Wednesday, March 26, 2014

Bloody Aughrim July 12, 1691 - refought by the LoA Part 9 - Battle Report dessert

Reconvening about a further three weeks down the line...Barry concludes the battle report  on the epic struggle at Aughrim.


Judging by his top you couldn't tell Gerry was Ginkel!! The start of Part 3.
For all you marathon runners out there; To recap, 10 x 6 feet table, about 1,600 miniatures and so far about 13 hours of gaming. Four players come together for the third time to try and resolve  the bloodiest battle in Ireland's history.. Aughrim 12th July 1691.

Well actually, Bob had to work late so there were only three of us for the first two and a half hours. Poor Gerry had to manage the entire Williamite Army whilst Dave and I dealt with our own little parts of the Jacobite force.

OK Hilton, deal with this! Langston's and Wolseley's move on up!
Part two, best described as the Jacobite cavalry phase had closed with the Williamite right wing (northern flank) stopped dead. Much of its infantry had retreated or routed and the remainder were mostly held at the distance of the first hedgerows. The Horse were largely untouched and a mighty wing consisting of 12 squadrons stood off beyond the Melehan stream. To achieve this considerable result the Jacobites had thrown in almost everything they had which was mounted on a Horse. Some of Abercorn's, Galmoy's and Kilmallock's battered squadrons were still operational but no unit was without losses. On Kilcommodan Hill the Foot had taken a battering, mostly from Ginkel's large guns and some battalions, particularly the Guards, were badly mauled.

The Williamites prepare to try again on the southern flank
The centre of the line on Kilcommodan Hill itself was solid and under no immediate threat. From Bloody Hollow south there were many regiments on both sides sorely tested. The Williamites had thrown cavalry across at Attibrassil bridge but this sacrifice was in vain. Jacobite counter attacks loosened the foothold. The Danes had fought through at Bloody Hollow only to break back disorganized and damaged.

Gerry had to hit us hard and so began Part three, best described as 'clinging to the lifebelt' for the Jacobites.
The attacks started immediately and were in reality a continuation from the end of Part two. Without masses of organized and well positioned Foot the only option open to Ginkel on the northern flank was to send in the Horse and hope that the Jacobites were fragile enough to break before the wave.

Langston's ride, Bagnall's run exposing Gormanston's. St Ruhe watches
Langston's regiment came first and made a good fist of it. They charged Bagnall's Regiment who bolted at the sight of the thundering horses. This in turn exposed the unsuspecting regiment of Lord Gormanston to the charge. The Irish volley failed to check the Horse who thundered into the infantry and cut them down. In their moment of victory the unsupported Langston's were caught in a cauldron of fire from Irish infantry all around them.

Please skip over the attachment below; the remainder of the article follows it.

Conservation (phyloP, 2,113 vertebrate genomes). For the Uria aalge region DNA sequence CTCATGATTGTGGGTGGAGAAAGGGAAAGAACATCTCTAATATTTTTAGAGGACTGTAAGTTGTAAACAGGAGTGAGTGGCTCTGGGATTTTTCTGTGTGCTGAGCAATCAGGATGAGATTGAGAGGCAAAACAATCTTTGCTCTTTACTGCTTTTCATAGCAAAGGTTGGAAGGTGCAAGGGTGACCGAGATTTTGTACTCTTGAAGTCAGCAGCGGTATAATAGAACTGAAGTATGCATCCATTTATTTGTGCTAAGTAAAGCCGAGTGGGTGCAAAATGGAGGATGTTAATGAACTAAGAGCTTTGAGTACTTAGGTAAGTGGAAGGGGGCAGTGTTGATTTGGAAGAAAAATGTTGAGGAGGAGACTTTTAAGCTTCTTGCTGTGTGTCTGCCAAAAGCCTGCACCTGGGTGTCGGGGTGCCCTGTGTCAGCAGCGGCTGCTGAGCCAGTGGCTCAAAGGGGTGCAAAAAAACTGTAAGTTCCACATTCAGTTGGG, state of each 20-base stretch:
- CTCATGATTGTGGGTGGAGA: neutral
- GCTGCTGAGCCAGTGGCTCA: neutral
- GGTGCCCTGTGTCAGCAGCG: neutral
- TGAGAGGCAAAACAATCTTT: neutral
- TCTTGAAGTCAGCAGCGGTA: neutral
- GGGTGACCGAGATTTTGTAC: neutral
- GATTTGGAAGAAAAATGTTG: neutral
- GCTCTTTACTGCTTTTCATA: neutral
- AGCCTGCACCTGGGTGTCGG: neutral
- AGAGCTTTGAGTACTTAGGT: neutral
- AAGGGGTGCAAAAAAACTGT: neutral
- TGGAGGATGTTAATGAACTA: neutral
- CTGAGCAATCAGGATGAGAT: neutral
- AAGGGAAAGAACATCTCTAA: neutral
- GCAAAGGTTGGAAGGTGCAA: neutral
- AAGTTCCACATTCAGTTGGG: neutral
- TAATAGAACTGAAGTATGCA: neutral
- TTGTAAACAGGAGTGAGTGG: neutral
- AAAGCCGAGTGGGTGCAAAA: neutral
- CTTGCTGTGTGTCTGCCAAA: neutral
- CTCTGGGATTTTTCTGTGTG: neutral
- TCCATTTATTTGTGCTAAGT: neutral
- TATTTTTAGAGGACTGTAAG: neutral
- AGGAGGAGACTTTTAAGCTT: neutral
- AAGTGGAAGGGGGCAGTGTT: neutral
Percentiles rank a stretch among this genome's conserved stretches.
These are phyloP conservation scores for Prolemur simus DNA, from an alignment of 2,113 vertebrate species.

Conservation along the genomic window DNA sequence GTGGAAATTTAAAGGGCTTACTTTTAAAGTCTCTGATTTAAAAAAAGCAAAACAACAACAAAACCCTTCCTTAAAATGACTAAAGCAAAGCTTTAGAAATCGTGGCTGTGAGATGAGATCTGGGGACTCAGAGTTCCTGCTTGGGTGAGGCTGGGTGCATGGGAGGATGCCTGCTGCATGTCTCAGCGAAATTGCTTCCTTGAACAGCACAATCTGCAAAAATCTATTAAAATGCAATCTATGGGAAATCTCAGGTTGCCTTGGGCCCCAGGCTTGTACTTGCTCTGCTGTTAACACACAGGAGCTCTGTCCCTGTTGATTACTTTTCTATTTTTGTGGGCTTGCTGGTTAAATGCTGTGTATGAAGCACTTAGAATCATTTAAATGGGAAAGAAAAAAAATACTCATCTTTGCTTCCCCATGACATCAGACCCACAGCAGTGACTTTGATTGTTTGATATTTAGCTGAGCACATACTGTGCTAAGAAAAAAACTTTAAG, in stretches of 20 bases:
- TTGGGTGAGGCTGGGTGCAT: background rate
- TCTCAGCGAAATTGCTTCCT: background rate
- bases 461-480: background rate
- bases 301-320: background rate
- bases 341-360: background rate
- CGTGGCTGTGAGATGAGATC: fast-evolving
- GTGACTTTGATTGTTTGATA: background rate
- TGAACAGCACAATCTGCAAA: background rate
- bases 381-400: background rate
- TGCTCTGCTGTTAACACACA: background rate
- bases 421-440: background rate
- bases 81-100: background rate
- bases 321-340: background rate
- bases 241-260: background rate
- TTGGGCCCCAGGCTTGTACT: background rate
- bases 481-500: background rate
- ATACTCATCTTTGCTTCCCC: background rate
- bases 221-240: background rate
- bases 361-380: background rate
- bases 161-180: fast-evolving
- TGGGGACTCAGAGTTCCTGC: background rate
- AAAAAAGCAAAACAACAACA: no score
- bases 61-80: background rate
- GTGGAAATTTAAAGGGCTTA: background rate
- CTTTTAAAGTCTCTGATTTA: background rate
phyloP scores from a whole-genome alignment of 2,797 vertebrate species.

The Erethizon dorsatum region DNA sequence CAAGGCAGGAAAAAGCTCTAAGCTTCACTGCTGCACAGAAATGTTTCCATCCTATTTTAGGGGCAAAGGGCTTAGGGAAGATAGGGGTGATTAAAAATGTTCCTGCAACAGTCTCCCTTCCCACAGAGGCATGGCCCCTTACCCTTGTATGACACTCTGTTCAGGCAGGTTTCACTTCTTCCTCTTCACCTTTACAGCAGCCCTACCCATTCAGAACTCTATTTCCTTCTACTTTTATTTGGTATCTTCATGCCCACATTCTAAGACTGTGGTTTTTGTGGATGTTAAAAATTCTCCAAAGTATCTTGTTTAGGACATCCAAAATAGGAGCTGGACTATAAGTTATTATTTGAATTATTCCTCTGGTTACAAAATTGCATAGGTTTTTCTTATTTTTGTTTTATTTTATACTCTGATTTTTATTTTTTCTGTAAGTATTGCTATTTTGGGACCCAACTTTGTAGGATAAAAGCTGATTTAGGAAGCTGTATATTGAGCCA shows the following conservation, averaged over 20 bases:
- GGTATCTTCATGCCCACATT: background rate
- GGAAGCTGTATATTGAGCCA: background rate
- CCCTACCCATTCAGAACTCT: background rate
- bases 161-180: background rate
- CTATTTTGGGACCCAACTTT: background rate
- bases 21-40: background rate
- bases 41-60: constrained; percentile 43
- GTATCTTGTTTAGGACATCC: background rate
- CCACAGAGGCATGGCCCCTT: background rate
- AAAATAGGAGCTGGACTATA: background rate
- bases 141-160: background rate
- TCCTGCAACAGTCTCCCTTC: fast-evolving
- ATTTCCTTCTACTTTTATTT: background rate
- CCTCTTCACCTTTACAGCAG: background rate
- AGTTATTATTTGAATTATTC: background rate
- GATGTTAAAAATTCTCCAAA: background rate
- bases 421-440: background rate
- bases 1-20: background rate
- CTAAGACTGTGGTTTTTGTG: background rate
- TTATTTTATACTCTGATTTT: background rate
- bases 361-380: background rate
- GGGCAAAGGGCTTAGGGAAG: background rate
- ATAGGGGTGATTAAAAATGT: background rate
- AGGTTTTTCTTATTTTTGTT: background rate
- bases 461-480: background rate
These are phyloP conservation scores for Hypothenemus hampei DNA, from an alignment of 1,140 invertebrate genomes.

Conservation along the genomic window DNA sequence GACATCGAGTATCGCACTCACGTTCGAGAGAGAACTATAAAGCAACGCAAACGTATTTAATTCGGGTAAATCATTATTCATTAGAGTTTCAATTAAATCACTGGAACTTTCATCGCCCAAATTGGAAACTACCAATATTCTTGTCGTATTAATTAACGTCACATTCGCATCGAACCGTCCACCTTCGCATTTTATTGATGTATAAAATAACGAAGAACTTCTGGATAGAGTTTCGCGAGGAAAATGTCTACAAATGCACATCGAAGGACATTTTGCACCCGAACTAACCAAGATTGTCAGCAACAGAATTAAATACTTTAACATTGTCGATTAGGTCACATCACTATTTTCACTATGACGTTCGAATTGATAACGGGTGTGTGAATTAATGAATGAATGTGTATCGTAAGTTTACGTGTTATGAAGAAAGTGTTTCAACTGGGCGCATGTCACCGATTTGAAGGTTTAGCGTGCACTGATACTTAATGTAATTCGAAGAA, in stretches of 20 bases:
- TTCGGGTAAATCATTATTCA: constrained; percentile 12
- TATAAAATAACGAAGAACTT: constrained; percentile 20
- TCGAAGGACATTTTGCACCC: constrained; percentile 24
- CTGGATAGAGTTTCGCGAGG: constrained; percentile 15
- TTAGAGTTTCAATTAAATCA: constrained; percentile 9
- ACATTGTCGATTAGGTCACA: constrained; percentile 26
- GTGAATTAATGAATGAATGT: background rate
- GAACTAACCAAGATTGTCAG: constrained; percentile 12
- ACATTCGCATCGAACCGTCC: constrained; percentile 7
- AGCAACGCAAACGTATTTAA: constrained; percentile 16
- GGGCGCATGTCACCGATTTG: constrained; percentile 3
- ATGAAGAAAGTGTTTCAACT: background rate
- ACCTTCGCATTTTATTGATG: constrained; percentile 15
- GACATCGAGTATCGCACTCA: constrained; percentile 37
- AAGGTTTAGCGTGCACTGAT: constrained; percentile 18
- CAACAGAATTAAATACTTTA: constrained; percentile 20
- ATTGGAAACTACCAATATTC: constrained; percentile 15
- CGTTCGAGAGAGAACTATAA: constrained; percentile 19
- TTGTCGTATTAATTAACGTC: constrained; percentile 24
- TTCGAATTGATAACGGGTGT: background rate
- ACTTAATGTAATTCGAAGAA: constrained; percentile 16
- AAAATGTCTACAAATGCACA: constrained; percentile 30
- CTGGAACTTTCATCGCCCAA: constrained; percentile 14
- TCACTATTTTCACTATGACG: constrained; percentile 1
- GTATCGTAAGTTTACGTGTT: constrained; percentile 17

Unstoppable! Langston's crash into Gormanston's sweeping them away
Despite being yards from capturing St Ruhe, the Williamite Horse were all but destroyed and broke off.

St Ruhe in danger! Langston's cut their way through to the General
Next came Wolseley's Enniskilleners - wild, gungho and the only Williamite unit to be classed BLADE in the orbat. Out to meet them rode the remnants of Kilmallock's Regiment let by Pierce Butler and Lord Abercorn. The heroes of Kilmallock's died to a man but wiped out the lead squadron of Wolseley's (revenge for Newtownbutler!). The 2nd squadron charged on towards the Jacobite line but was cut down by feverish volleys on the way in. Seeing the fate of their comrades seemed to discourage the remaining regiments of Horse on the Williamite right.

Sacrificial charge - Kilmallock's spoil Wolseley's attack
On the southern flank the Williamites just could not  build the momentum of the attack. Just as it seemed the mass of infantry would roll forward yet another battalion would hesitate or retire in the face of enemy fire. The momentum drained away from the Danes and Huguenots.

Go for broke - They Dutch Horse force the centre
 An attempt to regain the initiative in the centre was at first successful. The Dutch brigade consisting of regiments Zuylenstien and van Oyen thundered up the central slope of Kilcommodan Hill. Lord Bellew's Regiment had advanced some way down the slope whilst engaging Dutch infantry but now found itself exposed to the enemy Horse.

Bellew's bolt! On come the Dutch!
The Irishmen lost their nerve and ran back up the slope bursting through McMahon's Regiment behind them. Tantalizingly, the Dutch Horse failed to contact the fleeing infantry and found themselves blown and exposed under the very muzzle of the surviving Jacobite gun battery and in front of McMahon's regiment. The inevitable conclusion was the rapid destruction of the brigade.